Stable Isotopes As Intrinsic Markers of Contaminant Dynamics in the Lake Winnipeg Food Web
Lake Winnipeg, Manitoba, Canada is the tenth largest freshwater lake worldwide and has one of the largest catchment areas of any aquatic system in Canada. Intensive agriculture, livestock production, urban development and industrialization contribute excess nutrients and contaminants to the lake. Although nutrient-driven eutrophication, establishment of invasive fishes, commercial fishing pressures and avian predation may adversely affect fish community structure and function, trophic interactions among Lake Winnipeg’s biota have not been intensely examined. Similarly, the mechanisms governing the dietary transfer of mercury (Hg) and trace elements are unknown, despite the fact elevated Hg residues in fish tissues led to a commercial fishing ban in the 1970s. Therefore, the objectives of this study were to use a multi-stable isotope approach (δ15N, δ13C, δ34S and δ2H) to a) identify trophic interactions among fishes and piscivorous birds and b) track the dietary transfer of trace elements. An intensive field program was undertaken in 2009 and 2010. Muscle samples from fishes and Double-crested Cormorants (Phalacrocorax auritus; hereafter “cormorant”) were examined isotopically (δ15N, δ13C and δ34S) and the data were used to reconstruct the lake’s food web. The effects of trophic position (TP; δ15N), food source (δ13C and δ34S) and organism size on concentrations of aluminum (Al), arsenic (As), cadmium (Cd), copper (Cu), iron (Fe), manganese (Mn), Hg and selenium (Se) in muscle were examined according to an information-theoretic approach. The utility of scale sampling as a non-invasive method for monitoring contaminant concentrations in fillets of commercially-valuable walleye (Sander vitreus) was also investigated. Similarly, the concerted analyses of stable isotope ratios (δ15N, δ13C, δ34S and δ2H) and Hg concentrations in cormorant flight feathers were evaluated as a non-destructive method for tracking habitat use and contaminant biotransport. Muscle of fishes and cormorants collected from Lake Winnipeg’s north basin were generally depleted in 13C and 34S but enriched in 15N relative to individuals from the south basin. Stable isotopic mixing models also revealed much of the fish biomass consumed by cormorants (north basin: ≥ 59 %; south basin: ≥ 74 %) consisted of species with little or no direct commercial value. Trace element concentrations in biota were often species-specific; however the influence of TP and pelagic, benthic, or detrital nutrient sources were often evident at fine scales. Biomagnification (south basin) and bioaccumulation (north basin) of Hg were observed within the lake’s walleye populations. Fortunately, analysis of walleye scales demonstrated some utility in monitoring fillet-Hg concentrations. Mercury, as well as Cd, Fe, Mn, and Se increased with increasing TP in cormorants nesting on the north basin of Lake Winnipeg. Although the factors driving contaminant concentrations in cormorant muscle differed spatially, concentrations of Cd, Hg and Se in muscle did not differ among adult and hatch-year cormorants, or by nesting location. Measurements of stable isotopes (δ15N, δ13C, δ34S and δ2H) and Hg in primary feathers revealed cormorants accumulated more Hg from Lake Winnipeg than from winter habitats. This study is the first to demonstrate the utility of a multi-isotope approach in describing Hg and trace element trophodynamics for the Lake Winnipeg food web. The lake’s north and south basins appeared to differ in terms of trophic structure and the mechanisms underlying contaminant transfer. Mercury may be the element of greatest concern for Lake Winnipeg, as biomagnification, bioaccumulation and biotransport of this toxic element have been demonstrated.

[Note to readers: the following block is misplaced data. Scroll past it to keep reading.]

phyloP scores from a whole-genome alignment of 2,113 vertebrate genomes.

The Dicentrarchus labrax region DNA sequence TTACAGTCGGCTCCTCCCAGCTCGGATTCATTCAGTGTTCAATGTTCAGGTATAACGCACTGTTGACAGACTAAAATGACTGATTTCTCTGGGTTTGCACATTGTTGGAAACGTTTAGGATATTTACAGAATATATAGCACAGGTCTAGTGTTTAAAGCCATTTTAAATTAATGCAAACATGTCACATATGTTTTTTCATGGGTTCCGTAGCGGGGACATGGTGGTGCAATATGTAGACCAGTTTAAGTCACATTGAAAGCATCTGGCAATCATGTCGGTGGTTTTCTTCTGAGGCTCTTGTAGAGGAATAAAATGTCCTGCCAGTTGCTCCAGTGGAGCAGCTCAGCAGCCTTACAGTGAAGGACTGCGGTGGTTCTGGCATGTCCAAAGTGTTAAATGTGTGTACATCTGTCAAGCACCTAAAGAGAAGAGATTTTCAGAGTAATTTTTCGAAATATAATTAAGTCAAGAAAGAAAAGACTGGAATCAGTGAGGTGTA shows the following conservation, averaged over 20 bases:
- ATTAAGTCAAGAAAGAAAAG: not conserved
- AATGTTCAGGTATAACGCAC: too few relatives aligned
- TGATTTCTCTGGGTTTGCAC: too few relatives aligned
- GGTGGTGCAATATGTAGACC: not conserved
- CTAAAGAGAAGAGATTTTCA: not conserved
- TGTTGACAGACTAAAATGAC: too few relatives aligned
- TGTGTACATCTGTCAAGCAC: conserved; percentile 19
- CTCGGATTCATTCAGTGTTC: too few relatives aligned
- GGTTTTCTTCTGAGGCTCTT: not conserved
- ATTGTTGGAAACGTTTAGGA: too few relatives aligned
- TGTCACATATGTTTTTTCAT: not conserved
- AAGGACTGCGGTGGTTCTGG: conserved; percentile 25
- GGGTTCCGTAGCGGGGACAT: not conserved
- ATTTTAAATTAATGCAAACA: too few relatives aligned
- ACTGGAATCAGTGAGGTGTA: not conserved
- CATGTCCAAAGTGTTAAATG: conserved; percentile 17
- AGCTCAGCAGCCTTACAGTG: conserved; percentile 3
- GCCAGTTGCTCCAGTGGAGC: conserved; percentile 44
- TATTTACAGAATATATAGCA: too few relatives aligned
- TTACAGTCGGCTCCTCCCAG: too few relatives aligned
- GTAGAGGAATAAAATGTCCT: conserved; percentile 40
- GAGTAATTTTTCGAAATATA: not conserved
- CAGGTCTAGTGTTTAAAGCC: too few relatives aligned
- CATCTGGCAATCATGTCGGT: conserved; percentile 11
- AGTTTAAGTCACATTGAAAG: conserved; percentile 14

cormorant, walleye, fishery, trophodynamics, mercury
Master of Science (M.Sc.)